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GIS Day 2020 goes virtual this year

Anyone who’s clicked their way through numerous online interactive maps plotting the many outcome scenarios of the recent U.S. presidential election has come face-to-face with geographic information systems (GIS) technology.

GIS is a framework for gathering, managing, and analyzing data. Rooted in the science of geography, GIS integrates many types of data. It analyzes spatial location and organizes layers of information into visualizations using maps and 3D scenes.

“I have two versions to explain GIS,” said Melinda Shimizu, assistant professor geography at SUNY Cortland, about the 18-year-old baccalaureate degree program.

“One is it’s like Google Maps on steroids,” said Shimizu, who is co-director of the university’s Regional GIS Laboratory, and program manager for the Institute for Geospatial and Drone Technology. “And I had a student who said you could just explain it as ‘Google Maps on Excel (spreadsheet-making software).”

GIS Day is an international day that was originally organized by Esri, a company that makes GIS software, to promote appreciation and understanding of GIS.

On Wednesday, Nov. 18, the Geography Department’s annual open house style event, GIS Day 2020, this year moves from the Old Main Fowler ’52 Grand Entrance Hall to online due to safety precautions due to COVID-19.

Shimizu has created a website to host an array of virtual activities starting on that day, including interactive maps, treasure hunts, videos and articles about what GIS is and how it can be used as a tool to address racial inequity during the COVID-19 pandemic.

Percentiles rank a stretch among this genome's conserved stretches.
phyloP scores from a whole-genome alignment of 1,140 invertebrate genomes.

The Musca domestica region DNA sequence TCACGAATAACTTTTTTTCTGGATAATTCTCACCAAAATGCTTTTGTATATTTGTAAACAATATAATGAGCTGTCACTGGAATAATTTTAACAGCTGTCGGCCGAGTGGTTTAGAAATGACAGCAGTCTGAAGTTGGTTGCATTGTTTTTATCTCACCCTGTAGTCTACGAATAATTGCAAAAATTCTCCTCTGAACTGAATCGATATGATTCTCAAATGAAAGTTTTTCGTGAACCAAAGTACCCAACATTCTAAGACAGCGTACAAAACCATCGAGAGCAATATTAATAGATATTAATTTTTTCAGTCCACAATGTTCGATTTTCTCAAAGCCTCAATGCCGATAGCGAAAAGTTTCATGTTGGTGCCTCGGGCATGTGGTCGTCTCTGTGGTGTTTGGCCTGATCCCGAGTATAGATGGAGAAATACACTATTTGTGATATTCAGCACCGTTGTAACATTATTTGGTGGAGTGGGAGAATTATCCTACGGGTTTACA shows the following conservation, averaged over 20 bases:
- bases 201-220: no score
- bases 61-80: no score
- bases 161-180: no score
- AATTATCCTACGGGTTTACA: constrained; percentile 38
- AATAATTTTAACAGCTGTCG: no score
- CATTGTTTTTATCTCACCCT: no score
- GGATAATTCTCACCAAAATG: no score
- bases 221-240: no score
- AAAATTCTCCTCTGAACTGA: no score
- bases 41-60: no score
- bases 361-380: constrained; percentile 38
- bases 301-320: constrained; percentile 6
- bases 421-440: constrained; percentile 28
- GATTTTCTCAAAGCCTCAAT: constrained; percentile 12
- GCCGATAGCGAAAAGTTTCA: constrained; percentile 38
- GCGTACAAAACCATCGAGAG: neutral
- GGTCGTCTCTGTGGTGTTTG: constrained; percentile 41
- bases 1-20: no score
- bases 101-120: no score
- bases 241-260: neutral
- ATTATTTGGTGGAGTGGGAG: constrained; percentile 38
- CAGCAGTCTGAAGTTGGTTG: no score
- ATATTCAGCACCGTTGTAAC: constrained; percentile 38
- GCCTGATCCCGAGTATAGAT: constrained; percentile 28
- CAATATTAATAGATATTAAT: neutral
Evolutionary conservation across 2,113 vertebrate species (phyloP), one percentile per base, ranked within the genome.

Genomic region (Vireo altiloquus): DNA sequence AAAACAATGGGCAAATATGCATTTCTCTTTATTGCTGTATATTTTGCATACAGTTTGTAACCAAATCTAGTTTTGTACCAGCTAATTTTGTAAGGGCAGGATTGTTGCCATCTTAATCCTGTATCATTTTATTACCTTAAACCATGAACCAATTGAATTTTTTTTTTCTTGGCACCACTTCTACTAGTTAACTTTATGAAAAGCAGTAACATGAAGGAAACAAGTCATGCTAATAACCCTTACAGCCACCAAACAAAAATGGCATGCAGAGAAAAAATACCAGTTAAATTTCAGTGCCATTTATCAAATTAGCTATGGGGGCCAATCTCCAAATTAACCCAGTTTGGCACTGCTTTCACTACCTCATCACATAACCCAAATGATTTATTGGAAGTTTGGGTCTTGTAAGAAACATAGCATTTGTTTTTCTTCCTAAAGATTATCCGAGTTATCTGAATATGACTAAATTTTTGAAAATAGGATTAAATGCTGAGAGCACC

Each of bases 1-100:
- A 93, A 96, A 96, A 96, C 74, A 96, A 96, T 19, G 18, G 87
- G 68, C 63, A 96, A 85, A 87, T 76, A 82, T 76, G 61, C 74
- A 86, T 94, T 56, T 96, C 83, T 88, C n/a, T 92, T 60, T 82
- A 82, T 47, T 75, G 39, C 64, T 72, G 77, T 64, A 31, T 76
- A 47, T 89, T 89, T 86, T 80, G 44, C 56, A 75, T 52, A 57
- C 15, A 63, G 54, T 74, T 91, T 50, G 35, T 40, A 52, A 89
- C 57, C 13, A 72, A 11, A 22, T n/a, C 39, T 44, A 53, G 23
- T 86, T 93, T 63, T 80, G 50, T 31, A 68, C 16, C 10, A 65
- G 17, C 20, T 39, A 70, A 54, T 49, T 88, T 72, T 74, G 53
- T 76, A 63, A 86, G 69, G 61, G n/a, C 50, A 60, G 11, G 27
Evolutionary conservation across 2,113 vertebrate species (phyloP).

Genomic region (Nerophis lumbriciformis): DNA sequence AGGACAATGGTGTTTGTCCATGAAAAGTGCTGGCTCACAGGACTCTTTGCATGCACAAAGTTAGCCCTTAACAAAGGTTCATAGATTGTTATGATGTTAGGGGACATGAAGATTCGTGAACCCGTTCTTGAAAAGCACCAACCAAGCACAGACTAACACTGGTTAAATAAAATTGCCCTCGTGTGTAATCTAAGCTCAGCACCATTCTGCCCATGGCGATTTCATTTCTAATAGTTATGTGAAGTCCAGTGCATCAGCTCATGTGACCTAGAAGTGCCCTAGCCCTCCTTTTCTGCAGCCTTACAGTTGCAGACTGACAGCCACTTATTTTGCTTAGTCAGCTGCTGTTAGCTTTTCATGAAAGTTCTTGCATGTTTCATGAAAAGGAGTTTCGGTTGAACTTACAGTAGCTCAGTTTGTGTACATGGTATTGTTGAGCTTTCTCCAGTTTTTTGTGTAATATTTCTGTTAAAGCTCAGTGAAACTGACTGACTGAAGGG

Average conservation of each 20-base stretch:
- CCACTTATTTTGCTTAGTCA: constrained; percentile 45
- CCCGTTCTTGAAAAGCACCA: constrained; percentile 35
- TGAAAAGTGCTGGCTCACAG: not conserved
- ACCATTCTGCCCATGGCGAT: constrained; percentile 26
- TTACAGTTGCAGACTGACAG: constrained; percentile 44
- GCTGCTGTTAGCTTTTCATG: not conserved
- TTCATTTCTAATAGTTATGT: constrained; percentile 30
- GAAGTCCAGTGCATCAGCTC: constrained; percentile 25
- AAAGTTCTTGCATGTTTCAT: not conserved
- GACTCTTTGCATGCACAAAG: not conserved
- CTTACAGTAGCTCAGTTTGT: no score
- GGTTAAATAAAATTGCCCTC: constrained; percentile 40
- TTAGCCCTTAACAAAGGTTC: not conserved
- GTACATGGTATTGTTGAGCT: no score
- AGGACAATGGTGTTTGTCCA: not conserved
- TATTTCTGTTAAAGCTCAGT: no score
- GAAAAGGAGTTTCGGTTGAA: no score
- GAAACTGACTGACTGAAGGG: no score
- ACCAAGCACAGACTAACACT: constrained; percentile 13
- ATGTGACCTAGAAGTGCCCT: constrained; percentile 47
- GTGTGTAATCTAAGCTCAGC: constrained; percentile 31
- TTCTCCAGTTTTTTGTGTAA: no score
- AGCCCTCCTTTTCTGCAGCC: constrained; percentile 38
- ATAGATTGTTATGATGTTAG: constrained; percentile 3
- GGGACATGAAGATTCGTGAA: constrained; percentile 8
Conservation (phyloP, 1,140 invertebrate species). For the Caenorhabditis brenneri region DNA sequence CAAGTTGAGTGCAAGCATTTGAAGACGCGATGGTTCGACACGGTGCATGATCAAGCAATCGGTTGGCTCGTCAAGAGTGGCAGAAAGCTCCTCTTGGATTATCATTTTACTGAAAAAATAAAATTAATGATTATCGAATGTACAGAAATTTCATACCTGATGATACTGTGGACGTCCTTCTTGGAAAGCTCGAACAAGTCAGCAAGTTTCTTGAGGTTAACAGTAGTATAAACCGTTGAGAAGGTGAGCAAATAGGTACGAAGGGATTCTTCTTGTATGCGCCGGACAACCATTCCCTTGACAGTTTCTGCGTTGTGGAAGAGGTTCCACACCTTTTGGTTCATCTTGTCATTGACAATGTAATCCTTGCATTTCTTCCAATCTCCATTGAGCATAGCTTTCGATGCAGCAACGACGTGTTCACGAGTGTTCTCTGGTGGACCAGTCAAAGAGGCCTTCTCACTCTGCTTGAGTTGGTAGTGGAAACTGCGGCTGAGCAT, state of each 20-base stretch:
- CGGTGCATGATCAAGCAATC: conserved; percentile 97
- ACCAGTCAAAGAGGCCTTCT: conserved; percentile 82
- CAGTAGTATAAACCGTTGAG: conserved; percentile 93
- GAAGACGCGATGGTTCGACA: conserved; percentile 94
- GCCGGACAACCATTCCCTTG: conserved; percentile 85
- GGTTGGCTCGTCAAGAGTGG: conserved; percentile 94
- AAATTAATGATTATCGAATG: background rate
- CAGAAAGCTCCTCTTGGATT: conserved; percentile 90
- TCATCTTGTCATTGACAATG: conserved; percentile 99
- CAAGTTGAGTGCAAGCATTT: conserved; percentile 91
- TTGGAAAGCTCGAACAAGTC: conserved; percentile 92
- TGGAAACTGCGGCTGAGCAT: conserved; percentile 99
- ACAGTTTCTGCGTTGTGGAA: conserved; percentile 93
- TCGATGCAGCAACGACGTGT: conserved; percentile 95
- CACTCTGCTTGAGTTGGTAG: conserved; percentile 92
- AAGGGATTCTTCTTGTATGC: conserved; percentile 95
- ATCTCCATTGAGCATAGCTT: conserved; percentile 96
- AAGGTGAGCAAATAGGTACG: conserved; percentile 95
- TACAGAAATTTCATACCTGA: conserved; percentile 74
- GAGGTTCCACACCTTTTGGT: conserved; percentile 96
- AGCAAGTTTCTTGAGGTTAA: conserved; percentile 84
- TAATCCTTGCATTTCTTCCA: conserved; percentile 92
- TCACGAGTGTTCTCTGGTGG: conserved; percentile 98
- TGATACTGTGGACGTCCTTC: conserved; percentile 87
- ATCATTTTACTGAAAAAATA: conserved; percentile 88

Shimizu said the site can be visited anytime starting on that day and no registration or logon password is required.

She provided an overview on the national GIS Day organizers’ planned major theme at its next conference in an era of concerns about COVID-19 and social justice.

This year, sponsors of the national day have focused on how the technology can be used to support social justice.

Shimizu said her own doctoral dissertation advisor provided her with the perfect example of a social justice application for GIS. She had looked at urban heat islands in Phoenix, Ariz., to find that some neighborhoods are actually cooler than others because there is more vegetation in them.

“That’s because they have more water in them, which is because they are more affluent,” Shimizu said. “By comparison, in a poor neighborhood, there was less vegetation, and these areas were demonstrably hotter. It’s the result of the longstanding problems of redlining and segregating of neighborhoods, and our mapping serves to identify the problem, and then to address it. Also, GIS software can be used to create simulations to test different policy options to address the problem.”

Shimizu cites Doug Richardson, a Harvard University scholar, on the subject of social equity: “GIS now plays a key role in helping to understand the interactions of race, ethnicity, and place in our society, and there are many ways in which the GIS community can constructively engage these issues, from community and participatory GIS projects to research programs that examine the role of race and ethnicity in geographic patterns of difference and opportunity around the world.”

Geography students weren’t involved in setting up GIS Day as the have been in past years, due to physical distancing involved in public safety measures taken during the pandemic.

“Students in my GRY 324/Intro to GIS course are practicing learning how to collect data points on their phone and entering them into the system from wherever they happen to be,” Shimizu said. “Some are still in Cortland, some are on Long Island, or Clinton, or Syracuse. These are just points of interest. One student has mapped all the lampposts on a beach and another all the pumpkins in their neighborhood.”

For more information, contact Shimizu at 607-753-2992.